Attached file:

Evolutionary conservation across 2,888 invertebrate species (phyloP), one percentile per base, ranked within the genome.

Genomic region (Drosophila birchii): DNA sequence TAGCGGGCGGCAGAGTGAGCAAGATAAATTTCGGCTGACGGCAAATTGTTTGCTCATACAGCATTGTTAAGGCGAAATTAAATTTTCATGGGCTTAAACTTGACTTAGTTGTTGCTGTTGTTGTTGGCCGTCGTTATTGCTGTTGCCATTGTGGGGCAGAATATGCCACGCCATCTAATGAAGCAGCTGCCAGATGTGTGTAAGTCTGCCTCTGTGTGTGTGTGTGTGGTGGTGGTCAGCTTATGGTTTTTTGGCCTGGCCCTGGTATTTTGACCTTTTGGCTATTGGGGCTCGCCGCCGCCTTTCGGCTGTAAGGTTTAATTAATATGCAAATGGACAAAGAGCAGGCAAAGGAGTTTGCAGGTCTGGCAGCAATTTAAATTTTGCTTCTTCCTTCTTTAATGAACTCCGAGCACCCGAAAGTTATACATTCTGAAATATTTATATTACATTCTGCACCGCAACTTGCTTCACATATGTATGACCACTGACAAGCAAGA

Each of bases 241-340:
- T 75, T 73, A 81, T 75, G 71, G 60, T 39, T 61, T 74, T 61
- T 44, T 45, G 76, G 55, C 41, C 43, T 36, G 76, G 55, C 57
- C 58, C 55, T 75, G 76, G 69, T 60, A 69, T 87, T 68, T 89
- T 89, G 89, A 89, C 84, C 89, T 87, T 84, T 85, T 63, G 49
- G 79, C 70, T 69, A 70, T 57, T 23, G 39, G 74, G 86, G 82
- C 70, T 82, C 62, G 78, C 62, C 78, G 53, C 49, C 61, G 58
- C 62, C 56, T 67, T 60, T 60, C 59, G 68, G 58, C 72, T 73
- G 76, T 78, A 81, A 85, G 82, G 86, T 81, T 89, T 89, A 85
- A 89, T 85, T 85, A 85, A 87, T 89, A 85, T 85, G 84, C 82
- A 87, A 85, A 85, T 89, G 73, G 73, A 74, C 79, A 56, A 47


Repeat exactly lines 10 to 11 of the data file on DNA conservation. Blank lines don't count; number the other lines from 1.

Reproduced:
- C 62, C 56, T 67, T 60, T 60, C 59, G 68, G 58, C 72, T 73
- G 76, T 78, A 81, A 85, G 82, G 86, T 81, T 89, T 89, A 85